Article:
Registrations are now open. Join us today!
There is still a lot of work to do on the wiki yet! More information about editing can be found here.
Already have an account?

Microsoft KB Archive/173753

From BetaArchive Wiki
Knowledge Base


Article ID: 173753

Article Last Modified on 11/1/2006



APPLIES TO

  • Microsoft Windows NT Server 4.0, Terminal Server Edition
  • Microsoft Windows NT Workstation 4.0 Developer Edition
  • Microsoft Windows NT Server 4.0 Standard Edition



This article was previously published under Q173753

SYMPTOMS

After you upgrade your Windows NT Dynamic Host Configuration Protocol (DHCP) clients to Service Pack 2 or later, and you are using non-Windows NT DHCP servers, you may begin receiving error messages indicating duplicate IP addresses on your network, displayed by DHCP clients.

CAUSE

Windows NT Service Pack 2 includes an update to the DHCP client that allows the client to send a new packet type to the DHCP server. This new packet, DHCP DECLINE, lacks the Client ID in the DHCP Options field. Some non- Windows NT DHCP servers may not process the DECLINE packet, which can create duplicate IP addresses on the network.

RESOLUTION

To resolve this problem, obtain the latest service pack for Windows NT 4.0 or Windows NT Server 4.0, Terminal Server Edition. For additional information, click the following article number to view the article in the Microsoft Knowledge Base:

152734 How to Obtain the Latest Windows NT 4.0 Service Pack




STATUS

Microsoft has confirmed that this is a problem in Windows NT 4.0 and Windows NT Server 4.0, Terminal Server Edition. This problem was first corrected in Windows NT 4.0 Service Pack 4.0 and Windows NT Server 4.0, Terminal Server Edition Service Pack 4.


MORE INFORMATION

Windows NT Service Pack 2 includes an update to the DHCP client that improves the handling of duplicate IP addresses by workstations. Upon receiving a DHCP lease, it uses address resolution protocol (ARP) to determine the assigned IP address. If a response is received (indicating that the address is already in use by another device on the network), it sends a DHCP decline to the server. A Windows NT DHCP Server then marks the address as "bad" and does not attempt to assign that IP address to any other device. The client resends a DHCP DISCOVER packet and starts the lease process again.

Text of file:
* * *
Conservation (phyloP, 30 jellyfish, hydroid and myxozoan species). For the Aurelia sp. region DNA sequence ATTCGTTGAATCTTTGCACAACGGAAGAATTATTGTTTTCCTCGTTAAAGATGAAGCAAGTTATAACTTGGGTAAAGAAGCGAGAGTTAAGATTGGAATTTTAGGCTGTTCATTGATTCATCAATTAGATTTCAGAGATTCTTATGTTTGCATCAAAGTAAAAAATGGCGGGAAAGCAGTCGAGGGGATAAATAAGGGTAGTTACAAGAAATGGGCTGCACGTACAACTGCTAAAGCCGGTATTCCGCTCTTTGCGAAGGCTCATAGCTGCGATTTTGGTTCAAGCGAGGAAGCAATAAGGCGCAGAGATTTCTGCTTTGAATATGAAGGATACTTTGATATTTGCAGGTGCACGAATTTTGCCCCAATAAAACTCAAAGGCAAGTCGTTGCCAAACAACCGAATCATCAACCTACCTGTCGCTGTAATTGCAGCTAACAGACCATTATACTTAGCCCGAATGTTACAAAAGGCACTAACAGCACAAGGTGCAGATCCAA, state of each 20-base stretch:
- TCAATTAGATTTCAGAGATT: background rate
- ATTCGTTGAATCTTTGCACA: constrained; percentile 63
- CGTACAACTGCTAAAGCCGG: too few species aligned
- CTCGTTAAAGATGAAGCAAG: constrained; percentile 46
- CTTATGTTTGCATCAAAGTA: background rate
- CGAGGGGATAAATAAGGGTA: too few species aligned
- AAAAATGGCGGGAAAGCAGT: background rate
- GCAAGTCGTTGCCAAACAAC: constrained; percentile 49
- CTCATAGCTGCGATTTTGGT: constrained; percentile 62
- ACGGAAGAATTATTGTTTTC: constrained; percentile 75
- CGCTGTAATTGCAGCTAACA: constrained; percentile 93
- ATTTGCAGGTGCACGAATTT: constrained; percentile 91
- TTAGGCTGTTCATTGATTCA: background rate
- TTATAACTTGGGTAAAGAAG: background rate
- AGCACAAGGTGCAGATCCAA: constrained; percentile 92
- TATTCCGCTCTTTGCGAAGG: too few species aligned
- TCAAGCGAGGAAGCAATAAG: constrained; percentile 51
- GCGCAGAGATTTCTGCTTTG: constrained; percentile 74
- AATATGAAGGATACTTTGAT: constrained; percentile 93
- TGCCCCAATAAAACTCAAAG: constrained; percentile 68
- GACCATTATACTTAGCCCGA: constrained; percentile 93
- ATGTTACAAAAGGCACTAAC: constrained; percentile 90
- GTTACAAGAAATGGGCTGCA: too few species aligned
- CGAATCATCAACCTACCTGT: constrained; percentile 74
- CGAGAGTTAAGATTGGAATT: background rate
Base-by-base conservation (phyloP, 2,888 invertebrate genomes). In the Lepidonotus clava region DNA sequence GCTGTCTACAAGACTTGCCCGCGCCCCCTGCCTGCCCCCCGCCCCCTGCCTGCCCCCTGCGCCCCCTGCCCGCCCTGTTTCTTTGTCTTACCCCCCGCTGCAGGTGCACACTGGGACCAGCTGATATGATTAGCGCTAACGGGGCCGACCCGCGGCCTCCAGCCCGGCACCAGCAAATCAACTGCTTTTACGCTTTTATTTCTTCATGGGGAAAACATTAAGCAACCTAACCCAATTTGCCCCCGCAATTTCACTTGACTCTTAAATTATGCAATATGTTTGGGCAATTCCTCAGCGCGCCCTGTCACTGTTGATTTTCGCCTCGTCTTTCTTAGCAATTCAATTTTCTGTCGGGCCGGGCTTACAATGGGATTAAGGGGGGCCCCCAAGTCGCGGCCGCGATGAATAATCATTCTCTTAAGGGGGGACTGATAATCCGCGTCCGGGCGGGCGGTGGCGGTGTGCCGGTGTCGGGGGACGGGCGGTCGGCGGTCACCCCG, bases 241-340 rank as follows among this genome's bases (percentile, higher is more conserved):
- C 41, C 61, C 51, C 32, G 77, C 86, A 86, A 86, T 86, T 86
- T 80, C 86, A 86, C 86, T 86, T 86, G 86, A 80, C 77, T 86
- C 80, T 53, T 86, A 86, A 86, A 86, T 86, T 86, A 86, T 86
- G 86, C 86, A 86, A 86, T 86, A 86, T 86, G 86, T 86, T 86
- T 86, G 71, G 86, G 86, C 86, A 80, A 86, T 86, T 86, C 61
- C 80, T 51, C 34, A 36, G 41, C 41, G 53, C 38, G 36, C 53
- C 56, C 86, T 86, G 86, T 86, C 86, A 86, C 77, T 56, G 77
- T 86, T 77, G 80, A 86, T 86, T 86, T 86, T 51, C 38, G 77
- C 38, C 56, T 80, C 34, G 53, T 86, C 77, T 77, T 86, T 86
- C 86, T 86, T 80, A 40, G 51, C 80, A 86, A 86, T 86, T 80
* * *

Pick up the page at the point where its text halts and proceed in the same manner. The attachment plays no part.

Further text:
RFC 2131 contains the following statement about the required use of client ID in Section 2, page 9:

If a client uses a 'client identifier' in one message, it MUST use that same identifier in all subsequent messages, to ensure that all servers correctly identify the client. For additional information, please see the following article in the Microsoft Knowledge Base:

ARTICLE-ID: ARTICLE-ID: 161430
TITLE : DHCP: Detecting and Flagging Duplicate IP Addresses

This problem will not arise if you accept the media access control address as the default client ID (CID) and use a Windows NT DHCP Server, because the Windows NT DHCP server will look elsewhere in the packet for the media access control address of the client. If you choose to implement custom CIDs or use a third-party DHCP server, the IP address will not be marked as a Bad_Address. There will be duplicate IP addresses on the network if the DHCP server does not have duplicate address detection enabled.

For additional information, please see the following article in the Microsoft Knowledge Base:

ARTICLE-ID: 172408
TITLE: DHCP: Customer DHCP Client Identifiers for Windows NT


Additional query words: sp2 client sp-2

Keywords: kb3rdparty kbbug kbfix KB173753